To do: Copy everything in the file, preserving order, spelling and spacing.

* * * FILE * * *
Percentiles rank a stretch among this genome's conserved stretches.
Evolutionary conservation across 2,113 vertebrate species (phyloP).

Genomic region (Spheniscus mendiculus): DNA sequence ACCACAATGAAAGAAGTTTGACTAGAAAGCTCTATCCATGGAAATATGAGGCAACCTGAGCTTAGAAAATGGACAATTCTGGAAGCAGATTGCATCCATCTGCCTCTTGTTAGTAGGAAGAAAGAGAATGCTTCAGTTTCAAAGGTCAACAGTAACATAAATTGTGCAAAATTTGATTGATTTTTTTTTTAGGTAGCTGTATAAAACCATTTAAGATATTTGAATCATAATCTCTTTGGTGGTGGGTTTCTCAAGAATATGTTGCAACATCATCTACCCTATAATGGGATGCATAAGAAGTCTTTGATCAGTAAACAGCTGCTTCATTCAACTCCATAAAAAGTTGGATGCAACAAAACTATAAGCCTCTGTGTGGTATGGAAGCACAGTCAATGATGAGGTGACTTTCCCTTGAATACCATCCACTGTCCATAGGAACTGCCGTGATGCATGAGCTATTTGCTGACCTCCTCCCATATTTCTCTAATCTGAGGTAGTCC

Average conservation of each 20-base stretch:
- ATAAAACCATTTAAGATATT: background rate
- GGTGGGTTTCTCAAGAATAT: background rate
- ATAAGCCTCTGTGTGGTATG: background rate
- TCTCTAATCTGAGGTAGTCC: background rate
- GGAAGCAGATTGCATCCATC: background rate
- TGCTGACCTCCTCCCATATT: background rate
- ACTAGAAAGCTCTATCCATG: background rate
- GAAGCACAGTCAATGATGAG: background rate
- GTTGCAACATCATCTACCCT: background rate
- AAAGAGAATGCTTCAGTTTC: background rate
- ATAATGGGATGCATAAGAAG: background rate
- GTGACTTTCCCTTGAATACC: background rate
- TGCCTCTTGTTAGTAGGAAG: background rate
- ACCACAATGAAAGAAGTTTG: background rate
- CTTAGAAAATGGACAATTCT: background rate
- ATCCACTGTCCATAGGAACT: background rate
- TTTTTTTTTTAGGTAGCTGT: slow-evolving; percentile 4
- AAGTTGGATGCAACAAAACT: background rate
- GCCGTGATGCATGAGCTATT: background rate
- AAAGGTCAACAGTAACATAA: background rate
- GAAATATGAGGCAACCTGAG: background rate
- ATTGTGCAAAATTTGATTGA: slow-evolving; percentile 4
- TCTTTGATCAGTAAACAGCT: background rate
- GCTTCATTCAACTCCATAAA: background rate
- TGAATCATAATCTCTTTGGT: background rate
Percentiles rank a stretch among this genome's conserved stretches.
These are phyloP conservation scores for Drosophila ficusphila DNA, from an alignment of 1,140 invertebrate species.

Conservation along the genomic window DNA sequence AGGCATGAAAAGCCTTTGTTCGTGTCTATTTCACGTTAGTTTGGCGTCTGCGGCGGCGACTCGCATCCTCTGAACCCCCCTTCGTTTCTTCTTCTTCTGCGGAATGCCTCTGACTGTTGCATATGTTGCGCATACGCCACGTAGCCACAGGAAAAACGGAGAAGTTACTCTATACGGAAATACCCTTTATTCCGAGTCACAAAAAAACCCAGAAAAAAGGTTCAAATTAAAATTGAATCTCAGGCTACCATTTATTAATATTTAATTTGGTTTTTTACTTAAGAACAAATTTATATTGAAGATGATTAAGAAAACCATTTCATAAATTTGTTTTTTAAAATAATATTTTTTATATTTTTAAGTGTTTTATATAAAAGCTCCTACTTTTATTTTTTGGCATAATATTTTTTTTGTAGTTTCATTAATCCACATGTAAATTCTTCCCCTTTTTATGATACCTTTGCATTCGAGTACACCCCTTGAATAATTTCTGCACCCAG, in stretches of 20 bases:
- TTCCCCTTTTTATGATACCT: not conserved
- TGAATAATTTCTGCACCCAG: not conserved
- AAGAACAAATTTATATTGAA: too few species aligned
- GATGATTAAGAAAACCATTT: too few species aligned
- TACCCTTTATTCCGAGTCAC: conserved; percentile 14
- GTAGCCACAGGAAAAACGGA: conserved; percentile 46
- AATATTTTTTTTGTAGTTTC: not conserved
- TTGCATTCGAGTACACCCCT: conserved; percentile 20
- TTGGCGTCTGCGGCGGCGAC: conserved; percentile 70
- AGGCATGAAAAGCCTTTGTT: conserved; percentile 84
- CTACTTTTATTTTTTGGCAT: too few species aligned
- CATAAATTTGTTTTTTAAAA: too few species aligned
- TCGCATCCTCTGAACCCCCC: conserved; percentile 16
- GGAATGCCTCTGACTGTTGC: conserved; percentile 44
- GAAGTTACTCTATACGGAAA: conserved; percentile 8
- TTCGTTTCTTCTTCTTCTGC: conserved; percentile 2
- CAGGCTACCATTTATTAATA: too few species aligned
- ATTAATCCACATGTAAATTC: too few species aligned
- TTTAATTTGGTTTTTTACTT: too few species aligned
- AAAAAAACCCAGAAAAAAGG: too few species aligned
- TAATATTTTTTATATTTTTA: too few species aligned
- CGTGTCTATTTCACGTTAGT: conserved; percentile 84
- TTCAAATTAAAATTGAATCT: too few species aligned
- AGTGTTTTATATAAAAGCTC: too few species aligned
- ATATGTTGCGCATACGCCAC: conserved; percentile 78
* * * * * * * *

Percentiles rank a stretch among this genome's conserved stretches.
Evolutionary conservation across 2,113 vertebrate species (phyloP).

Genomic region (Spheniscus mendiculus): DNA sequence ACCACAATGAAAGAAGTTTGACTAGAAAGCTCTATCCATGGAAATATGAGGCAACCTGAGCTTAGAAAATGGACAATTCTGGAAGCAGATTGCATCCATCTGCCTCTTGTTAGTAGGAAGAAAGAGAATGCTTCAGTTTCAAAGGTCAACAGTAACATAAATTGTGCAAAATTTGATTGATTTTTTTTTTAGGTAGCTGTATAAAACCATTTAAGATATTTGAATCATAATCTCTTTGGTGGTGGGTTTCTCAAGAATATGTTGCAACATCATCTACCCTATAATGGGATGCATAAGAAGTCTTTGATCAGTAAACAGCTGCTTCATTCAACTCCATAAAAAGTTGGATGCAACAAAACTATAAGCCTCTGTGTGGTATGGAAGCACAGTCAATGATGAGGTGACTTTCCCTTGAATACCATCCACTGTCCATAGGAACTGCCGTGATGCATGAGCTATTTGCTGACCTCCTCCCATATTTCTCTAATCTGAGGTAGTCC

Average conservation of each 20-base stretch:
- ATAAAACCATTTAAGATATT: background rate
- GGTGGGTTTCTCAAGAATAT: background rate
- ATAAGCCTCTGTGTGGTATG: background rate
- TCTCTAATCTGAGGTAGTCC: background rate
- GGAAGCAGATTGCATCCATC: background rate
- TGCTGACCTCCTCCCATATT: background rate
- ACTAGAAAGCTCTATCCATG: background rate
- GAAGCACAGTCAATGATGAG: background rate
- GTTGCAACATCATCTACCCT: background rate
- AAAGAGAATGCTTCAGTTTC: background rate
- ATAATGGGATGCATAAGAAG: background rate
- GTGACTTTCCCTTGAATACC: background rate
- TGCCTCTTGTTAGTAGGAAG: background rate
- ACCACAATGAAAGAAGTTTG: background rate
- CTTAGAAAATGGACAATTCT: background rate
- ATCCACTGTCCATAGGAACT: background rate
- TTTTTTTTTTAGGTAGCTGT: slow-evolving; percentile 4
- AAGTTGGATGCAACAAAACT: background rate
- GCCGTGATGCATGAGCTATT: background rate
- AAAGGTCAACAGTAACATAA: background rate
- GAAATATGAGGCAACCTGAG: background rate
- ATTGTGCAAAATTTGATTGA: slow-evolving; percentile 4
- TCTTTGATCAGTAAACAGCT: background rate
- GCTTCATTCAACTCCATAAA: background rate
- TGAATCATAATCTCTTTGGT: background rate
Percentiles rank a stretch among this genome's conserved stretches.
These are phyloP conservation scores for Drosophila ficusphila DNA, from an alignment of 1,140 invertebrate species.

Conservation along the genomic window DNA sequence AGGCATGAAAAGCCTTTGTTCGTGTCTATTTCACGTTAGTTTGGCGTCTGCGGCGGCGACTCGCATCCTCTGAACCCCCCTTCGTTTCTTCTTCTTCTGCGGAATGCCTCTGACTGTTGCATATGTTGCGCATACGCCACGTAGCCACAGGAAAAACGGAGAAGTTACTCTATACGGAAATACCCTTTATTCCGAGTCACAAAAAAACCCAGAAAAAAGGTTCAAATTAAAATTGAATCTCAGGCTACCATTTATTAATATTTAATTTGGTTTTTTACTTAAGAACAAATTTATATTGAAGATGATTAAGAAAACCATTTCATAAATTTGTTTTTTAAAATAATATTTTTTATATTTTTAAGTGTTTTATATAAAAGCTCCTACTTTTATTTTTTGGCATAATATTTTTTTTGTAGTTTCATTAATCCACATGTAAATTCTTCCCCTTTTTATGATACCTTTGCATTCGAGTACACCCCTTGAATAATTTCTGCACCCAG, in stretches of 20 bases:
- TTCCCCTTTTTATGATACCT: not conserved
- TGAATAATTTCTGCACCCAG: not conserved
- AAGAACAAATTTATATTGAA: too few species aligned
- GATGATTAAGAAAACCATTT: too few species aligned
- TACCCTTTATTCCGAGTCAC: conserved; percentile 14
- GTAGCCACAGGAAAAACGGA: conserved; percentile 46
- AATATTTTTTTTGTAGTTTC: not conserved
- TTGCATTCGAGTACACCCCT: conserved; percentile 20
- TTGGCGTCTGCGGCGGCGAC: conserved; percentile 70
- AGGCATGAAAAGCCTTTGTT: conserved; percentile 84
- CTACTTTTATTTTTTGGCAT: too few species aligned
- CATAAATTTGTTTTTTAAAA: too few species aligned
- TCGCATCCTCTGAACCCCCC: conserved; percentile 16
- GGAATGCCTCTGACTGTTGC: conserved; percentile 44
- GAAGTTACTCTATACGGAAA: conserved; percentile 8
- TTCGTTTCTTCTTCTTCTGC: conserved; percentile 2
- CAGGCTACCATTTATTAATA: too few species aligned
- ATTAATCCACATGTAAATTC: too few species aligned
- TTTAATTTGGTTTTTTACTT: too few species aligned
- AAAAAAACCCAGAAAAAAGG: too few species aligned
- TAATATTTTTTATATTTTTA: too few species aligned
- CGTGTCTATTTCACGTTAGT: conserved; percentile 84
- TTCAAATTAAAATTGAATCT: too few species aligned
- AGTGTTTTATATAAAAGCTC: too few species aligned
- ATATGTTGCGCATACGCCAC: conserved; percentile 78